The former Kamloops Indian Residential School is seen on Tk’emlups te Secwépemc First Nation in Kamloops, B.C. on Thursday, May 27, 2021.THE CANADIAN PRESS/Andrew Snucins

Work underway for forensics experts to identify B.C. school remains

The best way forward is to provide supports to the Tk’emlúps nation and those who may have lost a loved one, says Terry Teegee

Plans are being made to identify and return home the remains of more than 200 children found buried at the site of a former residential school in British Columbia’s Interior, says a provincial Indigenous leader.

The Kamloops Indian Band wants to undertake the “heart-wrenching” process to eventually tell the stories of the children and bring peace to their families, said Terry Teegee, Assembly of First Nations regional chief.

The effort could involve the B.C. Coroners Service, the Royal B.C. Museum and forensics experts, he said.

Teegee said he has been meeting with Indigenous leaders from across B.C. to decide what steps to take next.

“Really, I think what needs to occur is perhaps some sort of discovery and perhaps some forensics about who these children were, where are they from if that’s possible,” he said in an interview from Prince George.

“And perhaps repatriation to their respective communities because the students come from not only the Tk’emlúps te Secwépemc area but also neighbouring communities and as far north as Fort Nelson,” he said.

Chief Rosanne Casimir of the Tk’emlúps te Secwépemc First Nation said the remains of 215 children, some as young as three years old, were confirmed last weekend with the help of ground-penetrating radar.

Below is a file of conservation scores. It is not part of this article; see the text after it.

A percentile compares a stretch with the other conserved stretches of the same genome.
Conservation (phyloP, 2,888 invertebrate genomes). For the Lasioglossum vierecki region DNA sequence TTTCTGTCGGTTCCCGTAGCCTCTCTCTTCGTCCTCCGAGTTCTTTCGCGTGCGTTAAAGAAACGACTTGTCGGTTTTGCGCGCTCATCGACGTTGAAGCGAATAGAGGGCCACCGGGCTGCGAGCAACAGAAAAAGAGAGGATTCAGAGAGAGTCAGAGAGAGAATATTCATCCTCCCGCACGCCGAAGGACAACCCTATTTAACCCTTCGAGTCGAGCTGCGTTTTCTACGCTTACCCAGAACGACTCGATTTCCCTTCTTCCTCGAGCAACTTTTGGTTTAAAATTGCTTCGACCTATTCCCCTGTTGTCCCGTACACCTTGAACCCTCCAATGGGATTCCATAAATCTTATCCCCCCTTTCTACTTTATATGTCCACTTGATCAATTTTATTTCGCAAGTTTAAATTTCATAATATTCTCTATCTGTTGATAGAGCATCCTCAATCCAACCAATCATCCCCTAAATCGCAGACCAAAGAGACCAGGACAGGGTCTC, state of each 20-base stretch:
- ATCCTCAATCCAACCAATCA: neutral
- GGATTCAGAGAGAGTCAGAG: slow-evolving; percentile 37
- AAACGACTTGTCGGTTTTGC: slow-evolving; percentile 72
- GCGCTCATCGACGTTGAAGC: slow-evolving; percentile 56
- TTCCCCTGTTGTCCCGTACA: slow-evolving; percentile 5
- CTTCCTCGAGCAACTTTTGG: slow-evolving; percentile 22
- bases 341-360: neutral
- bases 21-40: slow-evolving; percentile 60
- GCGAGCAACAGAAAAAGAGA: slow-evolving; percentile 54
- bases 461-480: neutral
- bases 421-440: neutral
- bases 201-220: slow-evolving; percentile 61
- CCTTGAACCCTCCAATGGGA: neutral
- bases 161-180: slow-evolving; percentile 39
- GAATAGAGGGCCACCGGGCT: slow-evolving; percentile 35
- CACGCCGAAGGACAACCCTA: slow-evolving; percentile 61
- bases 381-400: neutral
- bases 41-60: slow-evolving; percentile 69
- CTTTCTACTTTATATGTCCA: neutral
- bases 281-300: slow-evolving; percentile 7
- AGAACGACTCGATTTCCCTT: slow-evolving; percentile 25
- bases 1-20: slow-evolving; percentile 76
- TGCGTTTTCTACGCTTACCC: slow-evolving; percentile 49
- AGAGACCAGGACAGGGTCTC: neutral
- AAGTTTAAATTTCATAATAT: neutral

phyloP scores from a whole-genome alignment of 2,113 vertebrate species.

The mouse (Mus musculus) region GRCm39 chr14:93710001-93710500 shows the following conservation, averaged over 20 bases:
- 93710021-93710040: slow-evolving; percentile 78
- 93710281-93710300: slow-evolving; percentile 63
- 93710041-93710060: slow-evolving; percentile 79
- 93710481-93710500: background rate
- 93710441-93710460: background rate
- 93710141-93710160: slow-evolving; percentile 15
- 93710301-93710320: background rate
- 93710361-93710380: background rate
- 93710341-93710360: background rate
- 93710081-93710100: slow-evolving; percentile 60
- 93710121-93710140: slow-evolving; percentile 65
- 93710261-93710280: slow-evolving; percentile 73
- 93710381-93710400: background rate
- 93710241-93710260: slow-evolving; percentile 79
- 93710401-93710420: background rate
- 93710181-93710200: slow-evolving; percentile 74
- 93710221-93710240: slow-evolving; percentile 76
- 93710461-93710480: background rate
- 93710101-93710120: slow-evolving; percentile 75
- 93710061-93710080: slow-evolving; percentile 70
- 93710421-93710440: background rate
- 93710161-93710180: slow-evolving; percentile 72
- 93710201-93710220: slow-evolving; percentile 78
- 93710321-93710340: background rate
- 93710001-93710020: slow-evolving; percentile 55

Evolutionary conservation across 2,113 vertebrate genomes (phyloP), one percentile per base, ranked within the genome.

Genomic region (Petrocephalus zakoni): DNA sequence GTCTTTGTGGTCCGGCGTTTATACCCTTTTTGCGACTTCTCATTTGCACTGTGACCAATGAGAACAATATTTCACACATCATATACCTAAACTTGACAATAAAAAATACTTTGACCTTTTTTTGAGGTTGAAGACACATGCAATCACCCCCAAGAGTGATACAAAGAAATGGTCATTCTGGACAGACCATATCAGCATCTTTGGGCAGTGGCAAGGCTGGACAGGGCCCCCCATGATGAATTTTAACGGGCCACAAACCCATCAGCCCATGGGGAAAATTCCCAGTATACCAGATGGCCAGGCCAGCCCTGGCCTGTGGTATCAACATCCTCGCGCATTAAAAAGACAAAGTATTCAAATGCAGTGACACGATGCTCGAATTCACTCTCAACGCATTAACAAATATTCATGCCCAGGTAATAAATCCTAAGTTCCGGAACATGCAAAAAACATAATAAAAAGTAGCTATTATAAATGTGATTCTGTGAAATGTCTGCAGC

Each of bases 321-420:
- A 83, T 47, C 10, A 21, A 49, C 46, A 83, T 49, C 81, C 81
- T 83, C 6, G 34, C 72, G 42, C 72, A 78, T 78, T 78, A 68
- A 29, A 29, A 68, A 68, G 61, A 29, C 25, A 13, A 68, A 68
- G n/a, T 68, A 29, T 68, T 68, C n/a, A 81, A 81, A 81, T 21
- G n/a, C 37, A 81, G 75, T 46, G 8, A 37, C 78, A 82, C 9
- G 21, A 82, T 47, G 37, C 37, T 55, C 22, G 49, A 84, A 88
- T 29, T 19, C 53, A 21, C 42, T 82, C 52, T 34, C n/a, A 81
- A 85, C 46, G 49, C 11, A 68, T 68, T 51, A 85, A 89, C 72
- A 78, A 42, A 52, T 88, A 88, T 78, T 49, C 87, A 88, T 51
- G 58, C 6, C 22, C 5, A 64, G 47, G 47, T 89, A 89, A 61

She described the discovery as “an unthinkable loss that was spoken about but never documented at the Kamloops Indian Residential School.”

Teegee said he spoke with Casimir about the discovery of the remains and to offer the support of Indigenous leaders and groups from across Canada.

He said they discussed what the best way forward would be to continue the search and provide supports to the Tk’emlúps nation and those who may have lost a loved one.

Casimir said on Friday that more bodies may be found because there are more areas to search in the school grounds.

Teegee said the investigation may require working with the Royal B.C. Museum on how to best manage the area and it could also mean exhuming the remains with the goal of repatriating the children to their communities.

The discovery of the remains confirms the many comments from school survivors about children disappearing, he said.

“I think it speaks to those stories of those children who said, ‘There were always stories of these burials, and whatever happened to this kid who went missing in a supposedly random way,’” he said.

Dan Muzyka, board chair of the Royal BC Museum, said his team is providing support to the Nation by searching records held in the BC Archives for historical information related to deaths or burials at the school.

“The most significant, relevant records in the BC Archives are those of the Oblates of Mary Immaculate, the religious order that operated the school,” Muzyka said in a statement.

“The museum is committed to fully supporting the Nation through this archival research.”

Prof. Nicole Schabus, of the law faculty at Thompson Rivers University, said each of her first-year law students at the Kamloops university spends at least one day at the former residential school speaking with survivors.

“I’m so grateful to the survivors who had so generously shared their stories,” she said.

Schabus said she did not hear survivors talk about an unmarked grave area, “but they all talk about the kids who didn’t make it.”

Survivors started calling her Thursday when the discovery was made public, saying they can’t sleep because the reports triggered horrible childhood memories, she said.

Teegee said the Kamloops discovery has shed more light on Canada’s dark residential school history.

“This really resurfaces the issue of residential schools and the wounds from this legacy of genocide towards Indigenous people,” he said.

The Kamloops residential school operated between 1890 and 1969. The federal government took over the facility’s operation from the Catholic Church and ran it as a day school until it closed in 1978.

The National Truth and Reconciliation Commission has records of at least 51 children dying at the school between 1915 and 1963.

Canada

Just Posted

The Kus-kus-sum site had been a sawmill on the Courtenay River. File photo